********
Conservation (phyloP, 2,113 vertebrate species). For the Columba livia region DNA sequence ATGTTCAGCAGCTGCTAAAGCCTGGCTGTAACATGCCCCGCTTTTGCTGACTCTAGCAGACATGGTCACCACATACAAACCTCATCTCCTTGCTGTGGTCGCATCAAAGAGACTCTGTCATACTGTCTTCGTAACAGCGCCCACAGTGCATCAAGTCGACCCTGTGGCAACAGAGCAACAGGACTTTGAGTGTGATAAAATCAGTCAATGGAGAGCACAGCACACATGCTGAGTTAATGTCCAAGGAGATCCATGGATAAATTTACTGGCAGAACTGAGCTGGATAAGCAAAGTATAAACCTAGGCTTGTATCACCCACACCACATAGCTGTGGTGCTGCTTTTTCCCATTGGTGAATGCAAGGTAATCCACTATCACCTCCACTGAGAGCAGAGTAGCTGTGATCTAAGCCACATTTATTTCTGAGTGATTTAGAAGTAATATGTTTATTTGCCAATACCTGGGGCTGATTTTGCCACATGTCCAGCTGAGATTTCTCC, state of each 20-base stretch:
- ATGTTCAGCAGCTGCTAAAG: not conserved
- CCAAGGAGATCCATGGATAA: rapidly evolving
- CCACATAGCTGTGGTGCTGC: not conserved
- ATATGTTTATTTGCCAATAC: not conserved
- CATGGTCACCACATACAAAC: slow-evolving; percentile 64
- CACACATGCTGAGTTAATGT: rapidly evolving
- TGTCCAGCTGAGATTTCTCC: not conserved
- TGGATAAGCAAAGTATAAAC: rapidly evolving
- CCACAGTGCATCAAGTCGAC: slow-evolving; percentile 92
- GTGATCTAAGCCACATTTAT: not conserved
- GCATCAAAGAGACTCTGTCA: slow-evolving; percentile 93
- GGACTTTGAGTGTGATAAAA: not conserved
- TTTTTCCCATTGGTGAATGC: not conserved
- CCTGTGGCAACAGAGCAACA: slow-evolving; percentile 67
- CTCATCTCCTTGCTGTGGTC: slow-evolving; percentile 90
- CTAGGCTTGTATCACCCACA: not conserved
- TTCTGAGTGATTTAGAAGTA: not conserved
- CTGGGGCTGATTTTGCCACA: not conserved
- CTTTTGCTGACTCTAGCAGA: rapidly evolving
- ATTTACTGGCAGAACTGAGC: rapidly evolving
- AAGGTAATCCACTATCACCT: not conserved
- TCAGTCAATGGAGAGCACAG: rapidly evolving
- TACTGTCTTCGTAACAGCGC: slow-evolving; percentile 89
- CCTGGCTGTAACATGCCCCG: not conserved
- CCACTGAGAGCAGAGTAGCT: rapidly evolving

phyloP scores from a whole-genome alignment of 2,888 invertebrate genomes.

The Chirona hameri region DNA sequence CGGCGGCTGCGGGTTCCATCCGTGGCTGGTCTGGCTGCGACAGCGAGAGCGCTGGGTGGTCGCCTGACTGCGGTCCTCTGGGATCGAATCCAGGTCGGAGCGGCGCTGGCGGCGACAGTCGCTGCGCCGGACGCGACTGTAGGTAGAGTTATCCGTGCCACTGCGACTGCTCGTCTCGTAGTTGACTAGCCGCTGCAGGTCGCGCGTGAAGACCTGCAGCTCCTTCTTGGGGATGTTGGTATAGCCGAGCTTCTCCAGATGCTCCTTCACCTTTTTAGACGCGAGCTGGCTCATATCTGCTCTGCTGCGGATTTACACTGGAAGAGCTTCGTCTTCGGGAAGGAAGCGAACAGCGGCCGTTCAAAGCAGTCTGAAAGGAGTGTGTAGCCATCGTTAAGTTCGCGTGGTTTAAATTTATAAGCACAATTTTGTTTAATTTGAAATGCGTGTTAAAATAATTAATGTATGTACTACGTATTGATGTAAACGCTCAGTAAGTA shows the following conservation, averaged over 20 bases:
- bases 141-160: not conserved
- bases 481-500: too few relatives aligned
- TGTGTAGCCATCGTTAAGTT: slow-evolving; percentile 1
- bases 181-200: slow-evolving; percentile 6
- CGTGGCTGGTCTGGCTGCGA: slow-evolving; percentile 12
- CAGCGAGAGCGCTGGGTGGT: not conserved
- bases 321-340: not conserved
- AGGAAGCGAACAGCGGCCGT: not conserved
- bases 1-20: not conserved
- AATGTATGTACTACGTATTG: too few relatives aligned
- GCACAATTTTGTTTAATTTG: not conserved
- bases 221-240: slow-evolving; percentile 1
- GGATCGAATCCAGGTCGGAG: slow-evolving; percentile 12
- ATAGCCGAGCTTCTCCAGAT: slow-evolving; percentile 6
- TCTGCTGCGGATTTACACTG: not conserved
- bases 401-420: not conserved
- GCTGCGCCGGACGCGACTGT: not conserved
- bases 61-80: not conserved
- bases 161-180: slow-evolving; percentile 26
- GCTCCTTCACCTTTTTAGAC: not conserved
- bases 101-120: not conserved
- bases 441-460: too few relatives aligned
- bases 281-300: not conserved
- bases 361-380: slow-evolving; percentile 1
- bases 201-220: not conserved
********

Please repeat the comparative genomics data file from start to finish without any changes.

Conservation (phyloP, 2,113 vertebrate species). For the Columba livia region DNA sequence ATGTTCAGCAGCTGCTAAAGCCTGGCTGTAACATGCCCCGCTTTTGCTGACTCTAGCAGACATGGTCACCACATACAAACCTCATCTCCTTGCTGTGGTCGCATCAAAGAGACTCTGTCATACTGTCTTCGTAACAGCGCCCACAGTGCATCAAGTCGACCCTGTGGCAACAGAGCAACAGGACTTTGAGTGTGATAAAATCAGTCAATGGAGAGCACAGCACACATGCTGAGTTAATGTCCAAGGAGATCCATGGATAAATTTACTGGCAGAACTGAGCTGGATAAGCAAAGTATAAACCTAGGCTTGTATCACCCACACCACATAGCTGTGGTGCTGCTTTTTCCCATTGGTGAATGCAAGGTAATCCACTATCACCTCCACTGAGAGCAGAGTAGCTGTGATCTAAGCCACATTTATTTCTGAGTGATTTAGAAGTAATATGTTTATTTGCCAATACCTGGGGCTGATTTTGCCACATGTCCAGCTGAGATTTCTCC, state of each 20-base stretch:
- ATGTTCAGCAGCTGCTAAAG: not conserved
- CCAAGGAGATCCATGGATAA: rapidly evolving
- CCACATAGCTGTGGTGCTGC: not conserved
- ATATGTTTATTTGCCAATAC: not conserved
- CATGGTCACCACATACAAAC: slow-evolving; percentile 64
- CACACATGCTGAGTTAATGT: rapidly evolving
- TGTCCAGCTGAGATTTCTCC: not conserved
- TGGATAAGCAAAGTATAAAC: rapidly evolving
- CCACAGTGCATCAAGTCGAC: slow-evolving; percentile 92
- GTGATCTAAGCCACATTTAT: not conserved
- GCATCAAAGAGACTCTGTCA: slow-evolving; percentile 93
- GGACTTTGAGTGTGATAAAA: not conserved
- TTTTTCCCATTGGTGAATGC: not conserved
- CCTGTGGCAACAGAGCAACA: slow-evolving; percentile 67
- CTCATCTCCTTGCTGTGGTC: slow-evolving; percentile 90
- CTAGGCTTGTATCACCCACA: not conserved
- TTCTGAGTGATTTAGAAGTA: not conserved
- CTGGGGCTGATTTTGCCACA: not conserved
- CTTTTGCTGACTCTAGCAGA: rapidly evolving
- ATTTACTGGCAGAACTGAGC: rapidly evolving
- AAGGTAATCCACTATCACCT: not conserved
- TCAGTCAATGGAGAGCACAG: rapidly evolving
- TACTGTCTTCGTAACAGCGC: slow-evolving; percentile 89
- CCTGGCTGTAACATGCCCCG: not conserved
- CCACTGAGAGCAGAGTAGCT: rapidly evolving

phyloP scores from a whole-genome alignment of 2,888 invertebrate genomes.

The Chirona hameri region DNA sequence CGGCGGCTGCGGGTTCCATCCGTGGCTGGTCTGGCTGCGACAGCGAGAGCGCTGGGTGGTCGCCTGACTGCGGTCCTCTGGGATCGAATCCAGGTCGGAGCGGCGCTGGCGGCGACAGTCGCTGCGCCGGACGCGACTGTAGGTAGAGTTATCCGTGCCACTGCGACTGCTCGTCTCGTAGTTGACTAGCCGCTGCAGGTCGCGCGTGAAGACCTGCAGCTCCTTCTTGGGGATGTTGGTATAGCCGAGCTTCTCCAGATGCTCCTTCACCTTTTTAGACGCGAGCTGGCTCATATCTGCTCTGCTGCGGATTTACACTGGAAGAGCTTCGTCTTCGGGAAGGAAGCGAACAGCGGCCGTTCAAAGCAGTCTGAAAGGAGTGTGTAGCCATCGTTAAGTTCGCGTGGTTTAAATTTATAAGCACAATTTTGTTTAATTTGAAATGCGTGTTAAAATAATTAATGTATGTACTACGTATTGATGTAAACGCTCAGTAAGTA shows the following conservation, averaged over 20 bases:
- bases 141-160: not conserved
- bases 481-500: too few relatives aligned
- TGTGTAGCCATCGTTAAGTT: slow-evolving; percentile 1
- bases 181-200: slow-evolving; percentile 6
- CGTGGCTGGTCTGGCTGCGA: slow-evolving; percentile 12
- CAGCGAGAGCGCTGGGTGGT: not conserved
- bases 321-340: not conserved
- AGGAAGCGAACAGCGGCCGT: not conserved
- bases 1-20: not conserved
- AATGTATGTACTACGTATTG: too few relatives aligned
- GCACAATTTTGTTTAATTTG: not conserved
- bases 221-240: slow-evolving; percentile 1
- GGATCGAATCCAGGTCGGAG: slow-evolving; percentile 12
- ATAGCCGAGCTTCTCCAGAT: slow-evolving; percentile 6
- TCTGCTGCGGATTTACACTG: not conserved
- bases 401-420: not conserved
- GCTGCGCCGGACGCGACTGT: not conserved
- bases 61-80: not conserved
- bases 161-180: slow-evolving; percentile 26
- GCTCCTTCACCTTTTTAGAC: not conserved
- bases 101-120: not conserved
- bases 441-460: too few relatives aligned
- bases 281-300: not conserved
- bases 361-380: slow-evolving; percentile 1
- bases 201-220: not conserved